Happy National Ice Cream Day! To celebrate, I used more of those tasty garden strawberries in some home made ice cream. I'm a fan of Cook's Illustrated magazine (and their TV show, America's Test Kitchen) because they tell me WHY I need to prepare a recipe a certain way. The scientist in me just wants to know why. This ice cream recipe is a custard style and it substituted some of the sugar with corn syrup to help reduce the ice crystals that usually form in home made ice cream. I have to say, it works, but it isn't a fast recipe (I mixed it up in about 15 minutes, but then you need to chill it and strain it before you freeze it). Haagen Daaz, watch out!
I know most people love the combo of strawberry rhubarb crisp/cobbler, but I don't like my strawberries all cooked and soggy, so I decided to try out this Taste of Home magazine recipe and used the version that had rhubarb and apples (and saved the strawberries for the ice cream). Tasty stuff. Mix the ice cream and the crisp together and YUMMY!
Both recipes and instructions are below.
Quaker Oats Recipe
- 3/4 cup sugar
- 3 tablespoons cornstarch
- 3 cups sliced fresh rhubarb or frozen rhubarb, thawed
- 2 cups sliced peeled apples or sliced strawberries
- 1 cup quick-cooking or old-fashioned oats
- 1/2 cup packed brown sugar
- 1/2 cup butter, melted (next time, I'd use 1/4 C.)
- 1/3 cup all-purpose flour
- In a large bowl, combine sugar and cornstarch. Add rhubarb and apples or strawberries; toss to coat. Spoon into an 8-in. square baking dish. (I doubled the recipe and used my 5 qt casserole)
- In a small bowl, combine the oats, brown sugar, butter, flour and cinnamon until the mixture resembles coarse crumbs. Sprinkle over fruit. Bake at 350° for 45 minutes or until bubbly and fruit is tender. (my doubled recipe baked for 65 min). Serve warm with ice cream if desired. Yield: 8 servings.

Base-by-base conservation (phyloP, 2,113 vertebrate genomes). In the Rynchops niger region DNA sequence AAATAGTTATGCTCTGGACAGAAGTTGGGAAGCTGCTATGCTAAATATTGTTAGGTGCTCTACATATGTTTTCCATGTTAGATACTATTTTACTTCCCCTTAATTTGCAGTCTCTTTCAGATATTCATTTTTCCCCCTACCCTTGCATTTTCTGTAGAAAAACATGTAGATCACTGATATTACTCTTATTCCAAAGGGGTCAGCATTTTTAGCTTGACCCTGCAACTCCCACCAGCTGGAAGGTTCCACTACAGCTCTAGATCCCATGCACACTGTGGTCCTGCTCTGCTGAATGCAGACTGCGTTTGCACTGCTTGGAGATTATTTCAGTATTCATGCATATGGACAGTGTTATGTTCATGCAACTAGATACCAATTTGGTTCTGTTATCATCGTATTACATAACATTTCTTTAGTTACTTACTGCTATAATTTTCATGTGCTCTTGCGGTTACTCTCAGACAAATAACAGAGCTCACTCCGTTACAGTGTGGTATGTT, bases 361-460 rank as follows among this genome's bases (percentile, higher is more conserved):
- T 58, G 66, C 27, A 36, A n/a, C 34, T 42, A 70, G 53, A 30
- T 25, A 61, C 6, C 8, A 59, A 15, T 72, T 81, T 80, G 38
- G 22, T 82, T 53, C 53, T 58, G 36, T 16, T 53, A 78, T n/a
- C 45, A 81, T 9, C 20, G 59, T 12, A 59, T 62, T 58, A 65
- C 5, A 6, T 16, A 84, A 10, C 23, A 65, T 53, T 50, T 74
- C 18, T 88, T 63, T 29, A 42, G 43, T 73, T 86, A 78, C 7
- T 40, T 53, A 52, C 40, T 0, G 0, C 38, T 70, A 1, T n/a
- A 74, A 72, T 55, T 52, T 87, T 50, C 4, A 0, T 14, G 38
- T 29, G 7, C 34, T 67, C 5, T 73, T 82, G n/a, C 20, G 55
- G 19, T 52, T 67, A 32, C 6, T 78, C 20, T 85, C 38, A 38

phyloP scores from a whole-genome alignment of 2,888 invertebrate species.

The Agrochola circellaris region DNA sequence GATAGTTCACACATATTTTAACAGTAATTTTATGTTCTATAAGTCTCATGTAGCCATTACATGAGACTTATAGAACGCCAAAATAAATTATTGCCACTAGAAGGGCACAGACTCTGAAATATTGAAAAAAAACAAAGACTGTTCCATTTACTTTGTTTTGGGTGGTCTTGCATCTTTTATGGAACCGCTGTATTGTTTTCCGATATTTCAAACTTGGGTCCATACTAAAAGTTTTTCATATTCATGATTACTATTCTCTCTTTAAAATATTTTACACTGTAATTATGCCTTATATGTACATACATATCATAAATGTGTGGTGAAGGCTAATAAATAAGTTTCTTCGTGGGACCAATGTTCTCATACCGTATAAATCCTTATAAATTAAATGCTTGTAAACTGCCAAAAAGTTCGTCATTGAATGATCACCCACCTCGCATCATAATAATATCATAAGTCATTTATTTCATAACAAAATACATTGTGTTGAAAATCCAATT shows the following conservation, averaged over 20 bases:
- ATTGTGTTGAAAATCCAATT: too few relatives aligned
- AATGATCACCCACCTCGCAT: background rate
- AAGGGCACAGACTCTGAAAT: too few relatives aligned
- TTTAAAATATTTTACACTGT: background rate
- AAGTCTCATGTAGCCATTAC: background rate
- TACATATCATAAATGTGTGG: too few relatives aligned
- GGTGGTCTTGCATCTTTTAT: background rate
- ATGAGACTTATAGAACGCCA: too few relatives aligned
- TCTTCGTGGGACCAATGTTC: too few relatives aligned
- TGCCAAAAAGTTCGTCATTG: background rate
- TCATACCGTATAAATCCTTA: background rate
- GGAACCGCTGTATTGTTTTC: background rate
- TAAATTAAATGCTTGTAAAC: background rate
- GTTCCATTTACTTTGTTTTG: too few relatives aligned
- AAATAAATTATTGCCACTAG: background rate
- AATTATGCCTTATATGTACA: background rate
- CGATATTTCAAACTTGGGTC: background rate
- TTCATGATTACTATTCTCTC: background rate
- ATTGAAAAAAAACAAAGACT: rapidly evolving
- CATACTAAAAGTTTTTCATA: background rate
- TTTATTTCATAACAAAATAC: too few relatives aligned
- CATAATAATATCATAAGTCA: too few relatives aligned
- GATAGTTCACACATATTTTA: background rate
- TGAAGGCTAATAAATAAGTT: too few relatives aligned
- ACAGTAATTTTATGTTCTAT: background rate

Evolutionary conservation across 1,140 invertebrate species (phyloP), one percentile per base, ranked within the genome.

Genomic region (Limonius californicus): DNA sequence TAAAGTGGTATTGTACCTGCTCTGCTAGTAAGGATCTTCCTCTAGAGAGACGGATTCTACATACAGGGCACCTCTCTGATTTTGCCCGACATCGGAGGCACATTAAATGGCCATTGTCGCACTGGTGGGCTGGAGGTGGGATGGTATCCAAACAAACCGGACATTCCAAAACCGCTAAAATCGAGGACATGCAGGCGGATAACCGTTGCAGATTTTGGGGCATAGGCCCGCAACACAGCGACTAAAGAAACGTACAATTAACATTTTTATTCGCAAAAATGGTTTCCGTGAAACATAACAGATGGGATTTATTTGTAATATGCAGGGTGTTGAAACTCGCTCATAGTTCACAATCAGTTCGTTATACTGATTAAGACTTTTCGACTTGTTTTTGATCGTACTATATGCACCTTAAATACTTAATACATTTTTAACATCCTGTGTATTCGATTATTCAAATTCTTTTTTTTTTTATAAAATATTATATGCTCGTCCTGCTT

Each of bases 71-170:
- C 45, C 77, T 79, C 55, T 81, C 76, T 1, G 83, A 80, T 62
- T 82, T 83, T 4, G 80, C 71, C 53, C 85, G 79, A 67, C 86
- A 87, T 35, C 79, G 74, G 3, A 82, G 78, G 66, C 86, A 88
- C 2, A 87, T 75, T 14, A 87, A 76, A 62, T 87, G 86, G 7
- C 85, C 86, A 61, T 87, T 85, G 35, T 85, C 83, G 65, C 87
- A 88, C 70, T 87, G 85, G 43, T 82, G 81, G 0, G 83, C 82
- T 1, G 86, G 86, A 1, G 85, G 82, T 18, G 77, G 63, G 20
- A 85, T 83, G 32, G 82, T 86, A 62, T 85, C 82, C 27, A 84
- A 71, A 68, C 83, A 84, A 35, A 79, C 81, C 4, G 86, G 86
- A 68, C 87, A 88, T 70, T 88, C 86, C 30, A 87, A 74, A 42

Premium Vanilla Ice Cream
Cook’s Illustrated, July./Aug 2011, Pg 23
1 vanilla bean (or 1 tsp vanilla or vanilla bean paste)
1 ¾ C. heavy cream
1 ¼ C. whole milk
½ C. plus 2 T sugar
1/3 C. light corn syrup
¼ t. salt
6 large egg yolks
Opt: 1/4 C. strawberry puree plus some sliced berries for texture (I used some fresh freezer jam and some berries instead).
1. Place an 8 or 9 inch square baking pan in the freezer to chill. Cut vanilla bean in half lengthwise and scrap out the seeds. Combine vanilla bean, seeds, cream, milk ¼ C. plus 2 T sugar, corn syrup and salt in a medium saucepan. Heat over medium heat, stirring occasionally until steaming steadily and thermometer reaches 175. Remove from heat.
2. While milk is heating, whisk yolks and remaining sugar in a bowl until smooth, about 30 seconds. Slowly whisk 1 cup of the heated milk mixture into eggs, then pour all of egg/cream mixture back into the saucepan. Cook over medium heat until thermometer registers 180 and mixture has thickened slightly. Immediately pour mixture into a large bowl and allow to cool 10-20 minutes. Transfer 1 cup of mixture into a small bowl and cover both bowls with plastic wrap. Place large bowl in fridge and small bowl in freezer. Cool at least 4 hours or overnight (small bowl will freeze completely).
3. Remove custards from fridge and freezer. Scrape frozen custard into the bowl of refrigerated custard and stir until smooth. Strain custard through fine mesh sieve (Note: If using regular vanilla instead of vanilla bean, add it now). Transfer the mix to the ice cream freezer immediately. Churn until it resembles soft serve and is about 21 degrees (add the strawberry puree in the last 30-60 seconds). Transfer to the chilled baking dish, press plastic wrap onto the surface of the ice cream and freeze for about 1 hour.
4. After about an hour, transfer ice cream to an air tight container, pressing firmly to remove air pockets. Freeze until firm, about 2 hours. Keeps about 5 days.